Gender Justice Plan 2021-2025: combatting inequality through proximity and diversityThe new Gender Justice Plan 2021-2025 provides continuity for the municipal strategy of recent years, geared towards combatting and eradicating inequalities between men and women and promoting a fairer and more equal city for all inhabitants.
The goal of the new strategy is to consolidate municipal policies to combat inequality and discrimination towards women in all spheres. The Gender Justice Plan 2021-2025 has been conceived as a cross-cutting roadmap which builds the gender perspective into municipal practices and is intended to drive change for all stakeholders in society.
The roadmap includes an assessment of the impact of the Covid-19 crisis on inequality between men and women, which has still not been quantified and which is basic for tackling the post-pandemic situation.
Territorialisation and a cross-cutting approach
The municipal strategy on gender justice is based around two challenges:
- Territorialisation: policies to combat inequality and discrimination must reach all neighbourhoods and require the implementation of local solutions which adapt to the characteristics of each area.
- Cross-cutting approach: it is important to understand and take into account discrimination and forms of gender inequality in all areas of people’s lives. Consequently, we need to comprehend, address and combat inequalities generated among certain groups and individuals, taking into account the combinations of various factors such as age, origin, social class and functional diversity.
Four areas for combatting inequality
To set out the action to be carried out in the next five years, the plan is based around four main areas:
- Institutional change: this centres on the internal functioning of the City Council, to drive good governance in terms of gender equity and consolidate organisational change to ensure the inclusion of the gender perspective in day-to-day processes, practices, tools for public management and institutional culture. This point includes thirteen spheres of action, such as overcoming the knowledge gender divide in the collection and treatment of internal and external data, gender parity in decision-making, the assessment of the gender impact on the municipal budget and progress in the application of gender clauses in municipal contracts.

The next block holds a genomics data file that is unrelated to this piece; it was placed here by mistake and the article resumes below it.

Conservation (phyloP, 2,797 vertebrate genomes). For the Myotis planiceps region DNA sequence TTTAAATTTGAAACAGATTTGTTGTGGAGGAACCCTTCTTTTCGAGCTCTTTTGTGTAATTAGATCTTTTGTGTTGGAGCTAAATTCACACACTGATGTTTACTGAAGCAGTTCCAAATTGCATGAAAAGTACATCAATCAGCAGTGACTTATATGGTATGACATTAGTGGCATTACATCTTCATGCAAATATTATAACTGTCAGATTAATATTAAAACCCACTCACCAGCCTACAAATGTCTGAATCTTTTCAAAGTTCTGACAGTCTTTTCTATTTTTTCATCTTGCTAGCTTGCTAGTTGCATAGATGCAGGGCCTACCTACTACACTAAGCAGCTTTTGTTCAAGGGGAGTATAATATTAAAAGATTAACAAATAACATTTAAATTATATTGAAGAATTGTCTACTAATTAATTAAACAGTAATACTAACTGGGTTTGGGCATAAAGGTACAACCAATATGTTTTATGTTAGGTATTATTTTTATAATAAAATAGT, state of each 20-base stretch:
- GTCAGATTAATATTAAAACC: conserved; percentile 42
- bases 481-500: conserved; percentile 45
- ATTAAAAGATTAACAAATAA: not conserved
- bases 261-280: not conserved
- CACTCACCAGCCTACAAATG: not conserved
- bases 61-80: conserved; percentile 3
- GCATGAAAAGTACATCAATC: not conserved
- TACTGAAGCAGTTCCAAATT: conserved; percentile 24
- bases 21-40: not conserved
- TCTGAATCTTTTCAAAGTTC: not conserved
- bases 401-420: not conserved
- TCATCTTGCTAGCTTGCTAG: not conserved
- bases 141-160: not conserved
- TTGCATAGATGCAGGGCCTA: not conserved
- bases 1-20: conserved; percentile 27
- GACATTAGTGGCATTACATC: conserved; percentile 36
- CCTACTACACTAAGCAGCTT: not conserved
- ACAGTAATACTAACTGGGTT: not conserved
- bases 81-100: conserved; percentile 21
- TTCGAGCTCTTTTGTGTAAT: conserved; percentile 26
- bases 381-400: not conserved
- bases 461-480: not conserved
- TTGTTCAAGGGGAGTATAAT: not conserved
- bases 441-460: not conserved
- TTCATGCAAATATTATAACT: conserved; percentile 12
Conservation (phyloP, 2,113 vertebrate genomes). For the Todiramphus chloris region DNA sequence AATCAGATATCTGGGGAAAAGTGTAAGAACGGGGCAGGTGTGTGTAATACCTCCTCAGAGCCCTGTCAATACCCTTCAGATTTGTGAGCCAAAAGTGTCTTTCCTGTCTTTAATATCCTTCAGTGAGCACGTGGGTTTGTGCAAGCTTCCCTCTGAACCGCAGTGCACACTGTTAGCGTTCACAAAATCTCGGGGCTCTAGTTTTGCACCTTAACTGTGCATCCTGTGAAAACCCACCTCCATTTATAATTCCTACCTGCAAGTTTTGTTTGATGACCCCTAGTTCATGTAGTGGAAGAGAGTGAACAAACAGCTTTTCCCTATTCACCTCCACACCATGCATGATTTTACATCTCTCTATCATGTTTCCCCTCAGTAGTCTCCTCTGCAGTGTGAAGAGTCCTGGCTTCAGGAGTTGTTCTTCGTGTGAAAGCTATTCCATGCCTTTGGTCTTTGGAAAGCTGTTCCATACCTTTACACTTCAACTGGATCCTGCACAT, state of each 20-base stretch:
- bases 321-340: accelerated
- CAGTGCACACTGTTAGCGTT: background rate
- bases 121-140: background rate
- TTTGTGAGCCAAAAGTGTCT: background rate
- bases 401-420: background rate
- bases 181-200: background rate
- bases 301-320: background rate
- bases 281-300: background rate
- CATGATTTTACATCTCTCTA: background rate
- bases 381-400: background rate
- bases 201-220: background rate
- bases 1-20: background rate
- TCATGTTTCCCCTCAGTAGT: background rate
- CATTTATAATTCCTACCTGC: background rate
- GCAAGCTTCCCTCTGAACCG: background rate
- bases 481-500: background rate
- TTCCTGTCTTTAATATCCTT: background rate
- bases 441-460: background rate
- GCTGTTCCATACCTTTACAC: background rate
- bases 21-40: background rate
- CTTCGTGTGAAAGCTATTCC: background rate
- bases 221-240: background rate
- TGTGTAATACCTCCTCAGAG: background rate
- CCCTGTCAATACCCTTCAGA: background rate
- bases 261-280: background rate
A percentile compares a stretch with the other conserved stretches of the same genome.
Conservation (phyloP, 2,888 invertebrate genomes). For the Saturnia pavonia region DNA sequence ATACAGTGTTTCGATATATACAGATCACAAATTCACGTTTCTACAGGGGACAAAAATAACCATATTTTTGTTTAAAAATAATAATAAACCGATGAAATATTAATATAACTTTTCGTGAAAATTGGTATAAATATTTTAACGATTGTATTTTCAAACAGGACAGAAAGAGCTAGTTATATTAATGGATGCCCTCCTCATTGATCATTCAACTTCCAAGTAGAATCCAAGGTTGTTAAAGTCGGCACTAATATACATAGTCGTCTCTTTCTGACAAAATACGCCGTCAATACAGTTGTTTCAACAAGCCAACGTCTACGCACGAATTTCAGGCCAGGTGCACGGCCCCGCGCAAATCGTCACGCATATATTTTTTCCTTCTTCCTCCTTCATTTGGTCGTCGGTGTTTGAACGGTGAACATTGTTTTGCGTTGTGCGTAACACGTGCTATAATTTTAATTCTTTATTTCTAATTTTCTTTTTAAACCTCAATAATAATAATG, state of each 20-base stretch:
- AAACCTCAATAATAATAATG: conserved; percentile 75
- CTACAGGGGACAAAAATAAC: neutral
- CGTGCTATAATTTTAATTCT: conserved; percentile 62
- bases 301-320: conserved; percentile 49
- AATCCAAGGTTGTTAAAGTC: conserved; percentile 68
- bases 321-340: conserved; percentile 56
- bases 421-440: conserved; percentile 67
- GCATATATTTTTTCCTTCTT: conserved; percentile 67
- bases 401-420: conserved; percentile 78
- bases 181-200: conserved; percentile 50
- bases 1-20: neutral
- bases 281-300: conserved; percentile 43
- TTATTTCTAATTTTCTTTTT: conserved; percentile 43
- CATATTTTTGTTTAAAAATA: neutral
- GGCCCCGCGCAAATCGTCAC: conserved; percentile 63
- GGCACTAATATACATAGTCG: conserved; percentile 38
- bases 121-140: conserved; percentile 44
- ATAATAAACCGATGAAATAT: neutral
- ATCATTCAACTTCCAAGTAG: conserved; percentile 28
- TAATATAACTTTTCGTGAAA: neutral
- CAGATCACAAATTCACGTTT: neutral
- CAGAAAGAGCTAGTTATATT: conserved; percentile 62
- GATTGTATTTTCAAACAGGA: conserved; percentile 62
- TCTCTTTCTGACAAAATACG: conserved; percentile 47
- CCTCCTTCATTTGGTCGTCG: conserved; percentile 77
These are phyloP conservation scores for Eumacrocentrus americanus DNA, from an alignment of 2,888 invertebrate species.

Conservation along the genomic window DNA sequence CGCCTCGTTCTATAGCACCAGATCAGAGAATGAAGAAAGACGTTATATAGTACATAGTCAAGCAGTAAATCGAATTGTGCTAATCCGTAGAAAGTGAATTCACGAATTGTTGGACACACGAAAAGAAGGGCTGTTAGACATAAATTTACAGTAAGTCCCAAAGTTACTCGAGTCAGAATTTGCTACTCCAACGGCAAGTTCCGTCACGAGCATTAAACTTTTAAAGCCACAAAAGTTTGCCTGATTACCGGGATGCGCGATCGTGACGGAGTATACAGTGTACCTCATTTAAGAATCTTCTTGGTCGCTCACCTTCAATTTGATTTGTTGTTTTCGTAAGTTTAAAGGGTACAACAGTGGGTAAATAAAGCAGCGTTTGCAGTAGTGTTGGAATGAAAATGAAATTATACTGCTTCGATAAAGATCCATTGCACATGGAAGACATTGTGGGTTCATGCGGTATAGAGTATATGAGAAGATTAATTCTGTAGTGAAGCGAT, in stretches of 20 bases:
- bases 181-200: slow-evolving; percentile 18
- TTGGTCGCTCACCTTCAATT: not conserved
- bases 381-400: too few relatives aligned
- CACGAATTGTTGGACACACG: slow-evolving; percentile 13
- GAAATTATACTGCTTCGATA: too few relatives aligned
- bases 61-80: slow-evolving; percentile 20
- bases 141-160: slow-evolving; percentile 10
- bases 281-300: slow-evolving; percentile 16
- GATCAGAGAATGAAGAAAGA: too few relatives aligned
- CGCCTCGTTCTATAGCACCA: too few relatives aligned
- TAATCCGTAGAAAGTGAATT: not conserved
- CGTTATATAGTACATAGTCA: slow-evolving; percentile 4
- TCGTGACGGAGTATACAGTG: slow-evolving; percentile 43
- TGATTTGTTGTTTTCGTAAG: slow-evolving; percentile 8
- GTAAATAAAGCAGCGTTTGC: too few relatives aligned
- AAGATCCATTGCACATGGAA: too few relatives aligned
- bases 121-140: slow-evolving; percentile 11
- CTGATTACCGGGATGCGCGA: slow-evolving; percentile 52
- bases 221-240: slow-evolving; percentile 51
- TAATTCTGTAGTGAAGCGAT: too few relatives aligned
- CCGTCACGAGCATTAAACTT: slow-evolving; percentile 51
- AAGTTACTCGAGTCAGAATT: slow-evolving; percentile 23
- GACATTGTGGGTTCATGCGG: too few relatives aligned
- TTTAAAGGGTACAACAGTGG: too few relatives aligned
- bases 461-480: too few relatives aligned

- Economy for life and organisation of time: to achieve a fairer and more sustainable economy which guarantees equality in life conditions between men and women, we must recognise the fundamental role of all work necessary for subsistence, reproduction and people’s well-being, as well as joint responsibility in assuming care work. This point includes five other areas and the promotion of healthier, more equal and more efficient use of time, tackling the feminisation of poverty and precariousness, which may take new forms as a result of the pandemic, the fight against the digital gender divide, women’s access to ICT industries, the promotion of women’s enterprise and the social and solidarity economy.
- City of rights: the city is a place for defending and guaranteeing human rights and women’s rights. This area is structured into thirteen others, with notable points being the municipal move to work on masculinities beyond types of violence, getting men involved in work on gender equality, the promotion of public policies to give visibility to sexual and gender diversity, with measures to prevent LGBTI-phobia, and the promotion of healthcare with no gender bias. This area also includes the introduction of the sexual and gender diversity perspective in different educational spaces in the city, in particular towards the transformation of models of masculinity, and the recovery of women’s historical memory.
- Close and sustainable neighbourhoods: the last area in the plan focuses on taking a cross-cutting feminist perspective to foster neighbourhoods which put daily life at the centre, making them more comfortable and offering places which are fairer, safer, more participatory and more sustainable. This point is divided into five areas which include aspects such as the impact of the climate crisis on women, urban planning with the gender perspective and mobility which is sustainable, safe and equitable, where people can get around autonomously.
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